Stewart Island is south of the South Island - next stop Antarctica. It's a stormy, gloomy, romantic place, and it rains 275 days a year. To get there we flew over the boiling waters of the Foveaux Strait and landed on Mason Bay, where the winds of the roaring forties turn the beach into a giant sandblaster. We walked inland, through the sand dunes, to a landscape of huge shadowy hills, bogs and coloured scrub, to spend the night in an old farmhouse and read the ranger's diary from 20 years ago. It seems it was a sad existence, being a ranger alone in the middle of Stewart Island, and didn't attract the brightest people. "Counted sheep today. Approximately seven," said one day's entry. Another day simply read: "Put down kittens." No one farms on Stewart Island any more - it's just too much effort for too little return.
At night we went out to look for kiwis, without success. But the following day, walking over the island to freshwater river, we saw one in the manuka bushes beside the path. They're funny things, kiwis - like big hedgehogs with bird bits sticking out, and they snuffle around with their heads to the ground. They're a dying breed, too, being killed off by the rats, dogs, and stoats introduced by Europeans.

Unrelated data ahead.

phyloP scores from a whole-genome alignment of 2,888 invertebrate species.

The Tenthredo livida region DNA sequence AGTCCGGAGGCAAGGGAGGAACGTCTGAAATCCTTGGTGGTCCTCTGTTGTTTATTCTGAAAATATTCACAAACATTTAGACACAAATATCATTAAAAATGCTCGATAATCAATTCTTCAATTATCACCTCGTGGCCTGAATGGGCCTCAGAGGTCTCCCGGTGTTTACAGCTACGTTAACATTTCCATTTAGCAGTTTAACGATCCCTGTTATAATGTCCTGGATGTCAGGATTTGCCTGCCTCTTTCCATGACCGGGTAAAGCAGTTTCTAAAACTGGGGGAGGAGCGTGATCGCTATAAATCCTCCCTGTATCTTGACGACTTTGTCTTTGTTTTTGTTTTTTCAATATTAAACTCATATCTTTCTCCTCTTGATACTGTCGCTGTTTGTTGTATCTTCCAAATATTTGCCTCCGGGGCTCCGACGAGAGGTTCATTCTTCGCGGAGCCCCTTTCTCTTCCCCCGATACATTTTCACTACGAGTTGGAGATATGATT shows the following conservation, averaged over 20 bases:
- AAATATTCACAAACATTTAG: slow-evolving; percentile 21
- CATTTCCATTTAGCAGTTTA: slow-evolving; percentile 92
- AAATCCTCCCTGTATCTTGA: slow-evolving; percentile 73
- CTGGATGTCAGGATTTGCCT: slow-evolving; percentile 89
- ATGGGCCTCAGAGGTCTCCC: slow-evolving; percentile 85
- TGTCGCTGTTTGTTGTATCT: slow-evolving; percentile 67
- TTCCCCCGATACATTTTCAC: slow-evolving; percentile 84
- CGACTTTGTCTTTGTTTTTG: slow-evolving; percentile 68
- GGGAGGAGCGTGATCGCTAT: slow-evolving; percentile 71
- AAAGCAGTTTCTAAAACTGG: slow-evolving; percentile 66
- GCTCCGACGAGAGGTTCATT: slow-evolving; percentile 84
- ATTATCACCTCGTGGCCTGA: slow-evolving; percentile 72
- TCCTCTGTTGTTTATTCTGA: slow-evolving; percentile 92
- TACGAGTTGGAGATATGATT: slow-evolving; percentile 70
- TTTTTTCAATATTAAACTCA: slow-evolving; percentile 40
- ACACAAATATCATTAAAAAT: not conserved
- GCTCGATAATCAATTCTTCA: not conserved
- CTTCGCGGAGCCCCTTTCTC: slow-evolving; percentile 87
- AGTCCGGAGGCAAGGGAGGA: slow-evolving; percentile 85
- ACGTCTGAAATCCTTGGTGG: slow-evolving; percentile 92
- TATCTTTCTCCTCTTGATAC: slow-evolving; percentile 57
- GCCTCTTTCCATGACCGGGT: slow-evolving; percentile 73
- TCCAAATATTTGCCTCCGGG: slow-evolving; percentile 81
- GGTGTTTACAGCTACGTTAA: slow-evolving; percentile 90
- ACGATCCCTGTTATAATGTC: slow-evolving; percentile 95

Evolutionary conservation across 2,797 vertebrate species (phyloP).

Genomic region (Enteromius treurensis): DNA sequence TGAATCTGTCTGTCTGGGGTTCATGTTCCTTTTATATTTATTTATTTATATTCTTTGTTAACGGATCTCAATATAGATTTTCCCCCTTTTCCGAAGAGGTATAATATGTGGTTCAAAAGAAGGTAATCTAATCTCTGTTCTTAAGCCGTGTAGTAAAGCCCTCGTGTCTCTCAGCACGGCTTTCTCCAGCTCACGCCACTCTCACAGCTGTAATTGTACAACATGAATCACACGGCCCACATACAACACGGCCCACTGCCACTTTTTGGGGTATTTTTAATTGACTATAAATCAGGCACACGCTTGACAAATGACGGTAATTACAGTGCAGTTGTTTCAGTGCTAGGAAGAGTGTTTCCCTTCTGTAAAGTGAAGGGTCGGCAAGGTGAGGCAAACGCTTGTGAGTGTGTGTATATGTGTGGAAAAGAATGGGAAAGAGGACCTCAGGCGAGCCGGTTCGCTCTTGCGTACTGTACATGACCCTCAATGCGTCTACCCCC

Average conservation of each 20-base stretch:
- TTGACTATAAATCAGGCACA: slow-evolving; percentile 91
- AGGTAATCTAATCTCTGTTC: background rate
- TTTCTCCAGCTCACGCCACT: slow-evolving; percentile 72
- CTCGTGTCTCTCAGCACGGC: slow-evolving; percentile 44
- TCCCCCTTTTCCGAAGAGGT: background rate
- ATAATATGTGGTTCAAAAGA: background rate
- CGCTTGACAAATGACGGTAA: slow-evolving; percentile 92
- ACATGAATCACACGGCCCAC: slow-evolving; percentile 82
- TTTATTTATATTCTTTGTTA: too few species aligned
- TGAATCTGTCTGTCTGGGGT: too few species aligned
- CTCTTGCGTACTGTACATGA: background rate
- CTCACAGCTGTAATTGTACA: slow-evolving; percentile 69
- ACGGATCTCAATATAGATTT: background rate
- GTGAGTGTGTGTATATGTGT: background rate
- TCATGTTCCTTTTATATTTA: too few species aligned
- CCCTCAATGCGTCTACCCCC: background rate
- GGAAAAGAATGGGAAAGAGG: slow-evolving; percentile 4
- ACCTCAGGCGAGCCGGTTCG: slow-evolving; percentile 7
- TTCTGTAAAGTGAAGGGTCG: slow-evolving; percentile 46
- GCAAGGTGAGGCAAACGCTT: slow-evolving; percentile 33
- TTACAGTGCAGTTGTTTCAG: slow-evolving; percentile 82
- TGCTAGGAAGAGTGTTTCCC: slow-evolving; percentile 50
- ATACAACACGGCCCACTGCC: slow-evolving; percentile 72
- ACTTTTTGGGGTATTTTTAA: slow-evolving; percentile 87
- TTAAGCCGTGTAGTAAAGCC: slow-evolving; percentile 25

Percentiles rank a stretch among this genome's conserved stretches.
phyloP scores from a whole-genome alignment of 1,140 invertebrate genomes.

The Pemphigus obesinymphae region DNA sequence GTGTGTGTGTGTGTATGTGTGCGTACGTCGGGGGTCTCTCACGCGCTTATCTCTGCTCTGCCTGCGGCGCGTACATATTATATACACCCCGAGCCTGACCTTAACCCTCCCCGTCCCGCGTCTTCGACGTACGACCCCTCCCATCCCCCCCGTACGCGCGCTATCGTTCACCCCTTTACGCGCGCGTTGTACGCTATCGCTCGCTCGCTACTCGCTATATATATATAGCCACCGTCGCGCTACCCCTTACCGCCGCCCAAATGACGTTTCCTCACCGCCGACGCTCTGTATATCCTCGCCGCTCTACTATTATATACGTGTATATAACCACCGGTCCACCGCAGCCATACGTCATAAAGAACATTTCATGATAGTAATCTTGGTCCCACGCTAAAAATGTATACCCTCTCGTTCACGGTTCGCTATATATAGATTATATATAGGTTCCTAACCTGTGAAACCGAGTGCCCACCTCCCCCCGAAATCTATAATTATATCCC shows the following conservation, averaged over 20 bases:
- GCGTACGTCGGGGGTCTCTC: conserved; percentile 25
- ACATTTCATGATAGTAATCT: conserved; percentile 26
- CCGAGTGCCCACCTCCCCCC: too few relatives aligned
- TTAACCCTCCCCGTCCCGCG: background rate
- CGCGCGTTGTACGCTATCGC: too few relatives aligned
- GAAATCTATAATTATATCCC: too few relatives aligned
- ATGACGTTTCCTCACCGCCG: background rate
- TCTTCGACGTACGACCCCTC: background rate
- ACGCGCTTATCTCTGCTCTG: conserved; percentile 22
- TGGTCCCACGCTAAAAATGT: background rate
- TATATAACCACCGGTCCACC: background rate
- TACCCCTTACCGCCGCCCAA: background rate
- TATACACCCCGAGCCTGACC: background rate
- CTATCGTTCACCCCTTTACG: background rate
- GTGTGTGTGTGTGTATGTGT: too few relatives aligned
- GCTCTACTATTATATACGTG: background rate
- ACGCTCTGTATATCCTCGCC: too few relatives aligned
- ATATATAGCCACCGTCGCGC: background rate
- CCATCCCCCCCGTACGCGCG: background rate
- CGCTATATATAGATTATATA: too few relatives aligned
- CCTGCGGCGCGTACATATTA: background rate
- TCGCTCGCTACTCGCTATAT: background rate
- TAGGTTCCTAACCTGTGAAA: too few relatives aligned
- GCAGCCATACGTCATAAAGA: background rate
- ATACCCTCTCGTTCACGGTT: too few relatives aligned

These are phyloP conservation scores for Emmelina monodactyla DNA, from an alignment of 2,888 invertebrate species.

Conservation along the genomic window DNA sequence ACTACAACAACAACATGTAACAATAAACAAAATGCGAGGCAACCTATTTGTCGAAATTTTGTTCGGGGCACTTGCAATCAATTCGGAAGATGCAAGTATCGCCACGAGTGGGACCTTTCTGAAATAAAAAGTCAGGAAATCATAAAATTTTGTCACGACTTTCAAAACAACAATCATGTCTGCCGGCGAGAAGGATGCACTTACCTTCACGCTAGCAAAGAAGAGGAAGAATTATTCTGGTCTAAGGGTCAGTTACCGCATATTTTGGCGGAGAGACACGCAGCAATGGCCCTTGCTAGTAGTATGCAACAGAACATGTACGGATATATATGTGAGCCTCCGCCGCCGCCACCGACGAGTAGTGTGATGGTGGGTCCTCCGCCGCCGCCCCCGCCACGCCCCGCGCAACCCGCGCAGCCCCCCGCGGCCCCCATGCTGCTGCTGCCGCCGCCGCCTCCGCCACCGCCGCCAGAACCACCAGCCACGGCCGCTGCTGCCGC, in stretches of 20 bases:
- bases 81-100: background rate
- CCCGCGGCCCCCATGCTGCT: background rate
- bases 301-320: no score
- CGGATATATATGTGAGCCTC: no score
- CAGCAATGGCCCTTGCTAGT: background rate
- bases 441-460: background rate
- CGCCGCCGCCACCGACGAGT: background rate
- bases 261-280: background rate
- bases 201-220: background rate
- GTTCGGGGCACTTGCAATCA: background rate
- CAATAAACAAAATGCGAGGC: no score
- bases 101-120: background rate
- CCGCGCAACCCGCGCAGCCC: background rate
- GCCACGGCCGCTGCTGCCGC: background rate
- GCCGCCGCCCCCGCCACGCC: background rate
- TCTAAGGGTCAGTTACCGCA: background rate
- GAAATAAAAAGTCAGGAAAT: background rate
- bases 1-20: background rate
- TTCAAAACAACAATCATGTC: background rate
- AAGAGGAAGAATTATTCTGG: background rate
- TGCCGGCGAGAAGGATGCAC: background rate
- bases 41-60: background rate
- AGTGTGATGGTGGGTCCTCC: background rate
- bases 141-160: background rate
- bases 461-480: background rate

The main town of Stewart Island is Oban, population a little under 400. There used to be more people, but like New Zealand as a whole, people are upping and leaving. Two hundred people leave New Zealand every day. There are plenty of people in Oban's pub, though, the pub with a jukebox with nothing much post 1975 on it. A row of men with big beards and pints of Speight's Old Dark nod along to Genesis at the bar. Very big beards - it's like a competition to see who has the most facial hair. And the winner is Sam Sampson; an albatross could nest in that beard, Sam.
Sam does tours of Oban in his bus. His voice is so singsong that "yeah" has at least four syllables, and he delivers his monologue as he drives. That's where the publican who drowned used to live. Here's the golf course. "That's the sixth hole there. The sixth hole is also the last hole."
I ate my first mutton bird in Oban. My first and last. If anyone asks you round for mutton bird, you're busy - that's my advice. It's like a cross between venison and extra strength kipper, with added fat: horrid. But I loved Stewart Island, in spite of its sadness. Sweet as, as they say round here. Much better than any bungy jump anyway (yeah right, like I'd know).
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